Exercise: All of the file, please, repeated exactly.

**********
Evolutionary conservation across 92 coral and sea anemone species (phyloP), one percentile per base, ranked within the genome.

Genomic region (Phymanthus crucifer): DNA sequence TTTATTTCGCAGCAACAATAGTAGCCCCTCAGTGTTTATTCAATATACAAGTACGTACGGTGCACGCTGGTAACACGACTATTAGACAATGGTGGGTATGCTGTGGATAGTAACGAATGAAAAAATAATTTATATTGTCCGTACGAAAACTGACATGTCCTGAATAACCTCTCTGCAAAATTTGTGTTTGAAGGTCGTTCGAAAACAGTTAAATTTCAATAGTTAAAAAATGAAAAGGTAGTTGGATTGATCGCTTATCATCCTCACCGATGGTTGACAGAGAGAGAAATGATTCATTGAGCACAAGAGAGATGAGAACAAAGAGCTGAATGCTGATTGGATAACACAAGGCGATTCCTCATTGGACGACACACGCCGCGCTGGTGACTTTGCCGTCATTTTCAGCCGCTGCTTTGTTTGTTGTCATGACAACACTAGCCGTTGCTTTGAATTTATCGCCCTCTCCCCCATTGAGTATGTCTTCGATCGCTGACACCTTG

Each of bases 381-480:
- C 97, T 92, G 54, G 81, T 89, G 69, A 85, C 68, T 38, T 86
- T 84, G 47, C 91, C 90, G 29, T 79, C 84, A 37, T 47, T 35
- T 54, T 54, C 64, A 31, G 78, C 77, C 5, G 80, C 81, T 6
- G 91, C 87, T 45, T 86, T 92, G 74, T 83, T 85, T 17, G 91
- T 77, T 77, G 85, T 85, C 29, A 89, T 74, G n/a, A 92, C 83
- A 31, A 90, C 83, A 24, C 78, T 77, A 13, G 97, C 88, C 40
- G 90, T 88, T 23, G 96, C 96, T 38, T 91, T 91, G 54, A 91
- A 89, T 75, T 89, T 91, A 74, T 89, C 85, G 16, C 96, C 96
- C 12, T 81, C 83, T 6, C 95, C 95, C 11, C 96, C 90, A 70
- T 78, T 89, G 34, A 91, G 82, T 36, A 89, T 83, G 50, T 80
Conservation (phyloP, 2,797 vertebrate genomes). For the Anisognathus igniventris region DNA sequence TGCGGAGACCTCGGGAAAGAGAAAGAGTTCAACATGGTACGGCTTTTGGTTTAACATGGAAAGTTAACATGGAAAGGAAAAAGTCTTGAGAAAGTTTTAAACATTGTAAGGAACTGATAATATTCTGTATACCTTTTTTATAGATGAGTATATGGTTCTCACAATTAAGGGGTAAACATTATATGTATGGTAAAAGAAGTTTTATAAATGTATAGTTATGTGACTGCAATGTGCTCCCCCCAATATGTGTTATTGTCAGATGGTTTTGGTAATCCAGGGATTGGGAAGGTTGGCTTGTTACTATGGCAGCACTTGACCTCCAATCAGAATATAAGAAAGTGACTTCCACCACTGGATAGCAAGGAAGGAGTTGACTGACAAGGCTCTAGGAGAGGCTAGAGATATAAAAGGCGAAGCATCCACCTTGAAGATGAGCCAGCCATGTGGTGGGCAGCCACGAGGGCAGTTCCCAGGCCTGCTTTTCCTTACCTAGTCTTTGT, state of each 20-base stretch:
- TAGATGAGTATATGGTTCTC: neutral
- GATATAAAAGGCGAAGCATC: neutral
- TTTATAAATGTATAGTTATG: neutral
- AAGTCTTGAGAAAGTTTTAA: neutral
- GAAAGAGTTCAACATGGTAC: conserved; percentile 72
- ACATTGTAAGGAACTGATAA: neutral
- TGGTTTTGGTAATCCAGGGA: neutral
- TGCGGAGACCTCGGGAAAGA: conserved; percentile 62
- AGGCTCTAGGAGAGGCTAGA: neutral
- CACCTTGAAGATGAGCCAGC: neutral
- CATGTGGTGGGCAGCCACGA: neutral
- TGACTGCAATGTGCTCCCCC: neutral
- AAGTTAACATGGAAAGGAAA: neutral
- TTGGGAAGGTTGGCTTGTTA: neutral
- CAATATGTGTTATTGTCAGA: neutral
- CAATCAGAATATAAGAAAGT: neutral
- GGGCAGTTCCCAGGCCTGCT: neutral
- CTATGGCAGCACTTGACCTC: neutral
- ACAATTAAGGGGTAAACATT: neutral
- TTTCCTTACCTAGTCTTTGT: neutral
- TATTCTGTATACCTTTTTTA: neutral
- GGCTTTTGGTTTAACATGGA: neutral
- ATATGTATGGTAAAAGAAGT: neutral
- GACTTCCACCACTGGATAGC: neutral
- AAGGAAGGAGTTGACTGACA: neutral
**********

Evolutionary conservation across 92 coral and sea anemone species (phyloP), one percentile per base, ranked within the genome.

Genomic region (Phymanthus crucifer): DNA sequence TTTATTTCGCAGCAACAATAGTAGCCCCTCAGTGTTTATTCAATATACAAGTACGTACGGTGCACGCTGGTAACACGACTATTAGACAATGGTGGGTATGCTGTGGATAGTAACGAATGAAAAAATAATTTATATTGTCCGTACGAAAACTGACATGTCCTGAATAACCTCTCTGCAAAATTTGTGTTTGAAGGTCGTTCGAAAACAGTTAAATTTCAATAGTTAAAAAATGAAAAGGTAGTTGGATTGATCGCTTATCATCCTCACCGATGGTTGACAGAGAGAGAAATGATTCATTGAGCACAAGAGAGATGAGAACAAAGAGCTGAATGCTGATTGGATAACACAAGGCGATTCCTCATTGGACGACACACGCCGCGCTGGTGACTTTGCCGTCATTTTCAGCCGCTGCTTTGTTTGTTGTCATGACAACACTAGCCGTTGCTTTGAATTTATCGCCCTCTCCCCCATTGAGTATGTCTTCGATCGCTGACACCTTG

Each of bases 381-480:
- C 97, T 92, G 54, G 81, T 89, G 69, A 85, C 68, T 38, T 86
- T 84, G 47, C 91, C 90, G 29, T 79, C 84, A 37, T 47, T 35
- T 54, T 54, C 64, A 31, G 78, C 77, C 5, G 80, C 81, T 6
- G 91, C 87, T 45, T 86, T 92, G 74, T 83, T 85, T 17, G 91
- T 77, T 77, G 85, T 85, C 29, A 89, T 74, G n/a, A 92, C 83
- A 31, A 90, C 83, A 24, C 78, T 77, A 13, G 97, C 88, C 40
- G 90, T 88, T 23, G 96, C 96, T 38, T 91, T 91, G 54, A 91
- A 89, T 75, T 89, T 91, A 74, T 89, C 85, G 16, C 96, C 96
- C 12, T 81, C 83, T 6, C 95, C 95, C 11, C 96, C 90, A 70
- T 78, T 89, G 34, A 91, G 82, T 36, A 89, T 83, G 50, T 80
Conservation (phyloP, 2,797 vertebrate genomes). For the Anisognathus igniventris region DNA sequence TGCGGAGACCTCGGGAAAGAGAAAGAGTTCAACATGGTACGGCTTTTGGTTTAACATGGAAAGTTAACATGGAAAGGAAAAAGTCTTGAGAAAGTTTTAAACATTGTAAGGAACTGATAATATTCTGTATACCTTTTTTATAGATGAGTATATGGTTCTCACAATTAAGGGGTAAACATTATATGTATGGTAAAAGAAGTTTTATAAATGTATAGTTATGTGACTGCAATGTGCTCCCCCCAATATGTGTTATTGTCAGATGGTTTTGGTAATCCAGGGATTGGGAAGGTTGGCTTGTTACTATGGCAGCACTTGACCTCCAATCAGAATATAAGAAAGTGACTTCCACCACTGGATAGCAAGGAAGGAGTTGACTGACAAGGCTCTAGGAGAGGCTAGAGATATAAAAGGCGAAGCATCCACCTTGAAGATGAGCCAGCCATGTGGTGGGCAGCCACGAGGGCAGTTCCCAGGCCTGCTTTTCCTTACCTAGTCTTTGT, state of each 20-base stretch:
- TAGATGAGTATATGGTTCTC: neutral
- GATATAAAAGGCGAAGCATC: neutral
- TTTATAAATGTATAGTTATG: neutral
- AAGTCTTGAGAAAGTTTTAA: neutral
- GAAAGAGTTCAACATGGTAC: conserved; percentile 72
- ACATTGTAAGGAACTGATAA: neutral
- TGGTTTTGGTAATCCAGGGA: neutral
- TGCGGAGACCTCGGGAAAGA: conserved; percentile 62
- AGGCTCTAGGAGAGGCTAGA: neutral
- CACCTTGAAGATGAGCCAGC: neutral
- CATGTGGTGGGCAGCCACGA: neutral
- TGACTGCAATGTGCTCCCCC: neutral
- AAGTTAACATGGAAAGGAAA: neutral
- TTGGGAAGGTTGGCTTGTTA: neutral
- CAATATGTGTTATTGTCAGA: neutral
- CAATCAGAATATAAGAAAGT: neutral
- GGGCAGTTCCCAGGCCTGCT: neutral
- CTATGGCAGCACTTGACCTC: neutral
- ACAATTAAGGGGTAAACATT: neutral
- TTTCCTTACCTAGTCTTTGT: neutral
- TATTCTGTATACCTTTTTTA: neutral
- GGCTTTTGGTTTAACATGGA: neutral
- ATATGTATGGTAAAAGAAGT: neutral
- GACTTCCACCACTGGATAGC: neutral
- AAGGAAGGAGTTGACTGACA: neutral